A team of 17 Liberty University students and four faculty members, in coordination with the Center for Counseling and Family Studies, returned from Kigali, Rwanda, on Nov. 18. This was the fourth Liberty sponsored trip to minister to victims of the 1994 genocide that claimed 800,000 lives.
During the most recent trip, students distributed more than 1,000 pounds of clothes and shoes to widows and orphans. They also delivered 40 laptops, donated by the university to the Star School (kindergarten through high school) for its first-ever computer lab. Liberty hopes to eventually offer online college courses at the school.
For the first time, Liberty took a member of the nursing faculty, Kathryn Miller, to assess the medical needs in the village. In one case, a young girl had a fungal infection that, left untreated, could have resulted in permanent damage and future health concerns. Miller recognized the problem and immediately made a trip to a pharmacy. Within four days the infection was clearing up. Liberty plans to involve more nursing students on future trips.
Dr. Kevin Corsini, administrative dean for graduate programs, had been to Kigali twice before this trip.
He said he showed a photograph he had taken last year to a young boy who was in the photo.
“Then I noticed the boy was wearing the very same shirt that day as he did in the photo the year before — because it was the only one he had,” he said.
The new clothes he was given brought a smile to the boy’s face.
Area high school and elementary schools partnered with Liberty to collect the clothes and shoes.
The team brought back 500 bags made by Rwandans in a vocational school. The students from the school were either prostitutes or orphans that were taken off the streets and placed there to learn a trade and receive an income. The Liberty University Bookstore purchased the bags and is selling them, sending proceeds back to the vocational school.
Liberty will send a missions team from Light Ministries to Rwanda in March and will host an academic study tour through LU Abroad in November.
Liberty’s involvement in Rwanda began in March 2011 when students from the counseling and psychology departments trained teachers and pastors to serve as lay counselors. Later that year, Liberty students returned, counseling both victims and perpetrators of the genocide. Mrs. Becki Falwell was moved by what the students were doing in Rwanda and became personally involved in helping launch the Restore Rwanda fundraising campaign. Liberty students contributed most of the $24,000 raised to build a preschool last summer, enabling many children in the area to attend school for the first time.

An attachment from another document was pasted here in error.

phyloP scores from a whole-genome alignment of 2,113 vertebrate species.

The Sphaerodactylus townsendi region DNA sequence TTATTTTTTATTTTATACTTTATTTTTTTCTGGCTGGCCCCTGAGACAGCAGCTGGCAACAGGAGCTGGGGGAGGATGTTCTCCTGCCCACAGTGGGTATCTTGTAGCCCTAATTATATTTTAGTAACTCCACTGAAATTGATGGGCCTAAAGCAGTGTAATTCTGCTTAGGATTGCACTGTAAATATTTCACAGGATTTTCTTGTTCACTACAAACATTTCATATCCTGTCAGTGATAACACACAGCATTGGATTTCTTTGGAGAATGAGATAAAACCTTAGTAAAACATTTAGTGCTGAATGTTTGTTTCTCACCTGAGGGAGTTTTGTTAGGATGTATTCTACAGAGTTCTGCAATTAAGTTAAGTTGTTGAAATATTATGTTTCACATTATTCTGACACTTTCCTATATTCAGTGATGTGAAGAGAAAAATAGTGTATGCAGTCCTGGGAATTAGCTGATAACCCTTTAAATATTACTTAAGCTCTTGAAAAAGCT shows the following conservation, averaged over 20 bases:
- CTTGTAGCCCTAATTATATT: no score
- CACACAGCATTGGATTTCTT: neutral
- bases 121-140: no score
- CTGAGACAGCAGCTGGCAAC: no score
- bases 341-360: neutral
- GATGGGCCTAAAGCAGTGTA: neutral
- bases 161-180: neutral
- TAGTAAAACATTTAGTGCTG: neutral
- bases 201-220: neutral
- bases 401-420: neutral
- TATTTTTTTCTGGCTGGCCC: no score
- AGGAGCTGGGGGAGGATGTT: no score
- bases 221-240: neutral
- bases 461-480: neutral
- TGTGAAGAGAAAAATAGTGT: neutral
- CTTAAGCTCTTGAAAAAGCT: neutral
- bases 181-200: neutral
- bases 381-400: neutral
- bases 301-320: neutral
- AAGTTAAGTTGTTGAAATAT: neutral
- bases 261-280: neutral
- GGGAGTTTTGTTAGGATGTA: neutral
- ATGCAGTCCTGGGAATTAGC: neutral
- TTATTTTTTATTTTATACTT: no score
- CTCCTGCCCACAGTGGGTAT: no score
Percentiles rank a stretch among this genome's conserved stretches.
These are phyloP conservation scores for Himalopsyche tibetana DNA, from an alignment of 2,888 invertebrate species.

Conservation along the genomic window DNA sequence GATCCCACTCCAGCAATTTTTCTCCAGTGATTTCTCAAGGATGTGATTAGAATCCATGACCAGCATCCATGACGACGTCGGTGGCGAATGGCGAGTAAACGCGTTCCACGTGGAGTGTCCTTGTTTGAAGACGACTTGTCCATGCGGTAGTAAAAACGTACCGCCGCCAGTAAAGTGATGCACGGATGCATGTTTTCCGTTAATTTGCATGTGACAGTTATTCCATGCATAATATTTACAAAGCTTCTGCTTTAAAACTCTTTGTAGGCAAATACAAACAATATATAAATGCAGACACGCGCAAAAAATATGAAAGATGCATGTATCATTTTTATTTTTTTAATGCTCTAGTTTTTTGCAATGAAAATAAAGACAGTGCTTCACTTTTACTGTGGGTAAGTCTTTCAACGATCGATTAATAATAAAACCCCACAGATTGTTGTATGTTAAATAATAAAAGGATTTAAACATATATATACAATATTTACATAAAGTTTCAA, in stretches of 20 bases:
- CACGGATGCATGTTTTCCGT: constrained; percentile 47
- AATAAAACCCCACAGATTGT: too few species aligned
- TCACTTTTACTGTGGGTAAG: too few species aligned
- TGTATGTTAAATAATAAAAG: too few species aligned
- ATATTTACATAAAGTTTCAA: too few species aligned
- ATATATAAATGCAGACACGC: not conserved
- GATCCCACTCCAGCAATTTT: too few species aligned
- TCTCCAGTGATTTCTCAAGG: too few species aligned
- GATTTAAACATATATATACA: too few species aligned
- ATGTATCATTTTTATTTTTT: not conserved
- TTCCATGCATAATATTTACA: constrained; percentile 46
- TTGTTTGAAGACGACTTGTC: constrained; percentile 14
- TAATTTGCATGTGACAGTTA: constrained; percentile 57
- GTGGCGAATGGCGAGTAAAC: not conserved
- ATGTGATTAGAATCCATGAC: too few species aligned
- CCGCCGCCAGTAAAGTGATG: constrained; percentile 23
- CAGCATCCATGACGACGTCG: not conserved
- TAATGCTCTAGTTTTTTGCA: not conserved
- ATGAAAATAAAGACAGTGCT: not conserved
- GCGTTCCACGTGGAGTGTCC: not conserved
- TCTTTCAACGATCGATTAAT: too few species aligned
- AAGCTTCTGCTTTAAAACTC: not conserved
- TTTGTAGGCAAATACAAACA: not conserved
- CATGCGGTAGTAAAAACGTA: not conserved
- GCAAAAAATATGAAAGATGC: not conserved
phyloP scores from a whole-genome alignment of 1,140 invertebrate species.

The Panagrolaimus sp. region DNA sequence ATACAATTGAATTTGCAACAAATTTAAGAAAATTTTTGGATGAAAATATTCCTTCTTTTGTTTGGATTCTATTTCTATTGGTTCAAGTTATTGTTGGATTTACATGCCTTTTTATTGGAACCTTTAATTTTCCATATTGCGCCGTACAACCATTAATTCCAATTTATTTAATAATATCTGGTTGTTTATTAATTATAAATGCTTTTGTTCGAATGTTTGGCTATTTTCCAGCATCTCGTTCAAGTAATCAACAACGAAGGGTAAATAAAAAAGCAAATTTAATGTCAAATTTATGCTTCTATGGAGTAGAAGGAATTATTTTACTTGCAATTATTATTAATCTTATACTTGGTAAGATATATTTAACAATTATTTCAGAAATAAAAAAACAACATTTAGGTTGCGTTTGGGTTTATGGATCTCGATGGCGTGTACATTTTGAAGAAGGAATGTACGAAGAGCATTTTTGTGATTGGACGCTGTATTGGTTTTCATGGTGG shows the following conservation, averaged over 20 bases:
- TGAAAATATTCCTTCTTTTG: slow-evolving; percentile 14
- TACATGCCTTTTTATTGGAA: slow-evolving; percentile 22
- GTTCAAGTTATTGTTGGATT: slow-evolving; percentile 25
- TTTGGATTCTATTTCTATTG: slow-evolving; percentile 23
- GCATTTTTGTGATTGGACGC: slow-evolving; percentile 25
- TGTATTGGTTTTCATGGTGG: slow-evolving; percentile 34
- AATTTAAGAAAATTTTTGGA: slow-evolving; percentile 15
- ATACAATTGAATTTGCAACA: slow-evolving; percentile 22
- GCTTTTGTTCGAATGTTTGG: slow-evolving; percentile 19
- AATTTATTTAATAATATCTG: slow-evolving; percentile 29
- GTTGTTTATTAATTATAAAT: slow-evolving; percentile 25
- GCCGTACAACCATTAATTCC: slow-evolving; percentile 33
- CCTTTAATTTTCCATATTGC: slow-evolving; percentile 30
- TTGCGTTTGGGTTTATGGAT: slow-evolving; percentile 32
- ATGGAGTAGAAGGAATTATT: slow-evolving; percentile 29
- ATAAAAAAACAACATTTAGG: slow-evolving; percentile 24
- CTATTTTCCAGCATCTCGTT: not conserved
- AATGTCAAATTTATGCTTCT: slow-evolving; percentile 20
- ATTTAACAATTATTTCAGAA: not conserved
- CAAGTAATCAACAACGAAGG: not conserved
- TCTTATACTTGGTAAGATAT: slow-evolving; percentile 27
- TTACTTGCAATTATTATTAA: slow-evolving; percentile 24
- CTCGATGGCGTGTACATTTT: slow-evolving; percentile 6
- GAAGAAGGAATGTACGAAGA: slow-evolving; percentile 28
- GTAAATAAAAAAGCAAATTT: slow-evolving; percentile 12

Exodus, a Liberty University ministry team, spent the weekend of Sept. 29-30 ministering to prisoners at Rockview State Correctional Institution in Bellefonte, Pa.
On Saturday night and Sunday morning the eight-member band led prisoners in singing several modern worship songs, including “Like a Lion” and “How Great is our God.” The group also led devotions centered on God’s grace and forgiveness. This visit was especially meaningful to the inmates because many watch Liberty Convocation services every Sunday at 6 a.m. on JCTV.
“Watching these inmates sing … with big smiles on their faces … reminded me what an incredible gift God has given us in music, and how, even when everything else is stripped away, a song can bring such joy and sweet fellowship,” said Craig Osterhus, Exodus’ scheduling manager. “There was a fullness of joy like I have only rarely experienced.”
Ullie Klemm, lead chaplain for the Pennsylvania Department of Corrections, has noted that Rockview is unique in the way that vibrant Christian ministry has taken root in the institution. Under the leadership of Tom Reitz, Rockview chaplain, dozens of inmates participate in Sunday School, discipleship, choir and praise teams, and service through leadership and teaching.
Reitz invited Exodus to close out Rockview’s annual Missions Week, which included several outside speakers.